The Florida Medical Association’s House of Delegates recently voted on a resolution that restated their opposition to medical cannabis, and declared their opposition to Amendment 2. Resolution 14-301 was unanimously adopted at the Florida Medical Association’s July conference. The association’s new resolution seems to contradict the position the association took earlier this year when it came out in favor of SB 1030, and endorsed the Compassionate Medical Cannabis Act of 2014, which legalized a low-THC medical cannabis program.

Language of Resolution Contradicts FMA’s Support for SB 1030  florida-medical-association-opposing-cannabis

Prior to coming out in favor of SB 1030, the association had adopted a policy, P 307.001, “Medical Marijuana Use Not Supported or Substantiated,” which rejected the medical use of cannabis. The language of Resolution 14-301 states that, “The FMA opposes consideration of any initiative or policy supporting the use of medical marijuana in Florida; and further the FMA supports and adopts the following policy statements from the American Society of Addiction Medicine (ASAM): 1. That cannabis, cannabis-based products, and cannabis delivery devices should be subject to the same standards that are applicable to other prescription medications and medical devices and that these products should not be distributed or otherwise provided to patients unless and until such products or devices have received marketing approval from the Food and Drug Administration.”

While the association’s position on SB 1030 seems to be up in the air, it is clear Amendment 2 was the main target of this resolution, concluding with the following, “RESOLVED, That the Florida Medical Association (FMA) oppose Amendment 2, the constitutional amendment to legalize marijuana for medical conditions.”

FMA Rejects Health Related Ballot Initiatives

The association also takes the position that people are not smart enough to make such choices, slamming ballot initiatives and other processes where citizens have a voice in the legislative process, when it comes to approving access to medicines; instead the association believes that only doctors and the federal government can determine if a medicine should be available to treat patients. The resolution states that the Florida Medical Association, “Rejects a process whereby State and local ballot initiatives approve medicines because these initiatives are being decided by individuals not qualified to make such decisions (based upon a careful science-based review of safety and efficacy, standardization and formulation for dosing, or provide a means for a regulated, closed system of distribution for marijuana which is a CNS drug with abuse potential).”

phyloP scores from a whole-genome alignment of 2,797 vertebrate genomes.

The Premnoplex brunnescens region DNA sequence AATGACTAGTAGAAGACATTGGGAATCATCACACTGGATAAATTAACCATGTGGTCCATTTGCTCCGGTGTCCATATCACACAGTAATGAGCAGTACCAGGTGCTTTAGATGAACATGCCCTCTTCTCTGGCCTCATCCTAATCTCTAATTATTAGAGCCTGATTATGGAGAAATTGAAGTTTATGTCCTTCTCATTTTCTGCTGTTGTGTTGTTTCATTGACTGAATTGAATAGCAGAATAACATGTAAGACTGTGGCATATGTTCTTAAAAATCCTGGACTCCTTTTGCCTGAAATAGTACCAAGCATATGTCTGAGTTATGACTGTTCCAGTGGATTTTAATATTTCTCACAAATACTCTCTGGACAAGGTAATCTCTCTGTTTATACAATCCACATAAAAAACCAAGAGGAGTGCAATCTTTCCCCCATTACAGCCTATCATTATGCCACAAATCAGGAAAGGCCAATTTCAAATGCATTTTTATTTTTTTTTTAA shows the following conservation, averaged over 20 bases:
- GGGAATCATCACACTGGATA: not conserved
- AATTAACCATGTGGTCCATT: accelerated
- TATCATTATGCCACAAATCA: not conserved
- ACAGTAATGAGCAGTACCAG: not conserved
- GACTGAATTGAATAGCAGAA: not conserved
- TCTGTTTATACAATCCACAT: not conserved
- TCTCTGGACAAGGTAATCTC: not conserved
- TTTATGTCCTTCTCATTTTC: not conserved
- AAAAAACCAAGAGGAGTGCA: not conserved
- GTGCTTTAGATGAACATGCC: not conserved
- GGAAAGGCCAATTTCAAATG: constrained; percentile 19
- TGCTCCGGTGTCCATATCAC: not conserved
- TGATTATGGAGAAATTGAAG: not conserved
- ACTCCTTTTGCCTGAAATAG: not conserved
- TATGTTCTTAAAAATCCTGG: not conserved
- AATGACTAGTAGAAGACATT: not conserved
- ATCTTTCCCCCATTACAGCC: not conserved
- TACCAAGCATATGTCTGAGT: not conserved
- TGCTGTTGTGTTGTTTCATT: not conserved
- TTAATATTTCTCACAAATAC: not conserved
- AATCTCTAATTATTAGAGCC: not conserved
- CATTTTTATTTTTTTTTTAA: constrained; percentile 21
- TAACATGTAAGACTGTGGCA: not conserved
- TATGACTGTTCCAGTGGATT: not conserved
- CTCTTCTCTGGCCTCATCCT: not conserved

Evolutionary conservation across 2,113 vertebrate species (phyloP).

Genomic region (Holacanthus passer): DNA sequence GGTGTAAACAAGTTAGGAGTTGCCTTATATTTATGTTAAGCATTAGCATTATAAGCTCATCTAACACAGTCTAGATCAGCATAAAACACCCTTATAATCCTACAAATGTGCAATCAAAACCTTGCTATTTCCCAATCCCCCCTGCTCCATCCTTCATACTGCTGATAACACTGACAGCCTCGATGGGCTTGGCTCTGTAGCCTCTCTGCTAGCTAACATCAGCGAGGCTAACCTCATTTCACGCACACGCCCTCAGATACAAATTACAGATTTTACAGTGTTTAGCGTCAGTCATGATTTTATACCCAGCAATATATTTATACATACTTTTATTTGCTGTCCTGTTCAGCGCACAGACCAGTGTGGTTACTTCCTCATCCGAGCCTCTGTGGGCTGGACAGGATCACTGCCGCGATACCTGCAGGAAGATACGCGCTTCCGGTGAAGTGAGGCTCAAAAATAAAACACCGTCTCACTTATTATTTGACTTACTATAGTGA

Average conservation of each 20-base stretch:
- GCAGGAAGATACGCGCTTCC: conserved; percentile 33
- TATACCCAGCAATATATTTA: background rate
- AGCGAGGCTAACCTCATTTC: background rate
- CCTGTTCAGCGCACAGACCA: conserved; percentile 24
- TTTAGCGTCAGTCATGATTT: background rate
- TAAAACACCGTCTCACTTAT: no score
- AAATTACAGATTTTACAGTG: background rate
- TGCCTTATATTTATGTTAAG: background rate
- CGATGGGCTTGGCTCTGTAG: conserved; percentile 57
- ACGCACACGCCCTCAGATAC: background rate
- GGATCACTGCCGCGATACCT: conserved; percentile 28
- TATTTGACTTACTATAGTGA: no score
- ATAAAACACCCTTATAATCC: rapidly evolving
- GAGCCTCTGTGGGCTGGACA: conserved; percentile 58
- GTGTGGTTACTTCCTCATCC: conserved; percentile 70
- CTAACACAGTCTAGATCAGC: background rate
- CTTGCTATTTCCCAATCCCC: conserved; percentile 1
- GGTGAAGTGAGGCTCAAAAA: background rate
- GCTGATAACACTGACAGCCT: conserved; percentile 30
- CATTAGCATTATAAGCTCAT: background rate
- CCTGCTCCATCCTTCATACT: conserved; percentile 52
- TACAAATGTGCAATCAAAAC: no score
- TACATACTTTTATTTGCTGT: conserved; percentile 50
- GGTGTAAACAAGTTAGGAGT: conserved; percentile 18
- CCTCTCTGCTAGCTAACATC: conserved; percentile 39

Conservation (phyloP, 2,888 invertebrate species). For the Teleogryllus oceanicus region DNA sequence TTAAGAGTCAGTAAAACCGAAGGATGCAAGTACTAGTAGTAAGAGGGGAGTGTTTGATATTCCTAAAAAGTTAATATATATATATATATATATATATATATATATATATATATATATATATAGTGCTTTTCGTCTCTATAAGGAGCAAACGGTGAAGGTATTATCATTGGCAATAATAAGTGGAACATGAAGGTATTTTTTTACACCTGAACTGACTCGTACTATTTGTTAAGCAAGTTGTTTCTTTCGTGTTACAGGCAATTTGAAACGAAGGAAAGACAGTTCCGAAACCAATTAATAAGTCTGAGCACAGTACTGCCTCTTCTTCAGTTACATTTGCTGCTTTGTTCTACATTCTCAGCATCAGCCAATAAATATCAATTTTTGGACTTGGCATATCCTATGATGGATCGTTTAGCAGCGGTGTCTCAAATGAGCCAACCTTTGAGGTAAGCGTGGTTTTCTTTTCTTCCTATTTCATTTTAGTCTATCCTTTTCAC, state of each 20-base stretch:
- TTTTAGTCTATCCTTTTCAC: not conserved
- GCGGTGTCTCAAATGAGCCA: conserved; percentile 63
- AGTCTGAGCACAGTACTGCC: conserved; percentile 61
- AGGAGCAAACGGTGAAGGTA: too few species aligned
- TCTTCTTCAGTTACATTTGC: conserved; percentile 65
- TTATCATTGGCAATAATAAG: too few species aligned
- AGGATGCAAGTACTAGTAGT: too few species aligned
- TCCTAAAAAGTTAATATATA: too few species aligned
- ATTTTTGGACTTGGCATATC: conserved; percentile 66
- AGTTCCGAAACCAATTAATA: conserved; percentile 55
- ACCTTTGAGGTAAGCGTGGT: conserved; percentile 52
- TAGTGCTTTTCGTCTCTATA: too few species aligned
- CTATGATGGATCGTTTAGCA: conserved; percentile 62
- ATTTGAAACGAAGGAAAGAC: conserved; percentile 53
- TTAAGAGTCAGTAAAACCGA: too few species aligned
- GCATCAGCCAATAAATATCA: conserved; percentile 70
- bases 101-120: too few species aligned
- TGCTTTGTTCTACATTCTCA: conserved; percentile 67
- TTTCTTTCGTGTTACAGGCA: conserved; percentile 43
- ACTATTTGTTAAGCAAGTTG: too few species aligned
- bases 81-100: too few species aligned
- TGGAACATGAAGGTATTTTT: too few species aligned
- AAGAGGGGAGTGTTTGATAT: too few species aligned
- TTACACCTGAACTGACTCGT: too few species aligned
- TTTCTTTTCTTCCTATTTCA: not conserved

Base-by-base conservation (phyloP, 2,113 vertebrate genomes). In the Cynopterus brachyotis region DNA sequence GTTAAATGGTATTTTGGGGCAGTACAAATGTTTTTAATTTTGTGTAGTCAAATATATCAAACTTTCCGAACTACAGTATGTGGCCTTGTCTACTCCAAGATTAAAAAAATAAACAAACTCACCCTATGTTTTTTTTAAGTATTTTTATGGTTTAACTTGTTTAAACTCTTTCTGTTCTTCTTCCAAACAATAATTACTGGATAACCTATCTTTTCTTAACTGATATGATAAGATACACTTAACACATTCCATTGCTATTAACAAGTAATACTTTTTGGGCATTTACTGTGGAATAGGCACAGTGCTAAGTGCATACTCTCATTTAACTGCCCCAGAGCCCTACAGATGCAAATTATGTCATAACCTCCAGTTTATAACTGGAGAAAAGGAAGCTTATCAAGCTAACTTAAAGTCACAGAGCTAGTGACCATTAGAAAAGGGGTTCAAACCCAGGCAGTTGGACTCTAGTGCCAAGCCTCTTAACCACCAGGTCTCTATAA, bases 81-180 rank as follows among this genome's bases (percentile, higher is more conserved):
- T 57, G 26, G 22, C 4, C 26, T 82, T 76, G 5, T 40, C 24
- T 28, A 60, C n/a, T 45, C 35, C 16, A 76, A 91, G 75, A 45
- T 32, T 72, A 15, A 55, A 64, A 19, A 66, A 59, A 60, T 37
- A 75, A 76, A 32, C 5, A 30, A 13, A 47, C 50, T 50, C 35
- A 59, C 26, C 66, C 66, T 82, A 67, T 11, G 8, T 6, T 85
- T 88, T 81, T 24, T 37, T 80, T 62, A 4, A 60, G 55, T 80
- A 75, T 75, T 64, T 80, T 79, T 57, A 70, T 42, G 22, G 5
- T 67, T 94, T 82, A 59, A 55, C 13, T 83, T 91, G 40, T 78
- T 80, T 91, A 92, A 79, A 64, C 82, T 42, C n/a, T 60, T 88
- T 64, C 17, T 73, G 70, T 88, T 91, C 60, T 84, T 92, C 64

FMA Urges Doctors to Refuse to Provide Patients Access to Cannabis

The association’s resolution also called on doctors and other medical professionals to refuse to provide access to medical cannabis. Stating that the association, “Recommends its members and other physician organizations and their members reject responsibility for providing access to cannabis and cannabis-based products until such time that these materials receive marketing approval from the Food and Drug Administration.” The President of the Florida Medical Association, Dr. Alan B. Pillersdorf, M.D., said in a statement that, “We recommend that other physician organizations and their members responsibly reject this Amendment, which would provide improper access to cannabis and cannabis-based products.” In the prepared statement, the Florida Medical Association claimed their opposition to Amendment 2 is based on an obligation to the Hippocratic oath.

A statement released by the pro-Amendment 2 organization United For Care said of the FMA’s new resolution, “The association’s stance apparently does not take into account the many scientific studies, as well as copious anecdotal evidence, pointing to the efficacy of medical marijuana in alleviating symptoms from a wide range of debilitating diseases and conditions.” The FMA’s resolution puts them at odds with 88% of Florida voters and Florida’s largest health care union, the Service Employees International Union (SEIU) of Florida, which endorsed medical cannabis and Amendment 2 on Tuesday June 24th. Joined by other health care professionals and organizations through out Florida and the rest of the country endorsing medical cannabis is the SEIU of Florida.

Attempts to reach Jeff Scott, the General Counsel for the Florida Medical Association, about the resolution and the association’s position on SB 1030 were unsuccessful.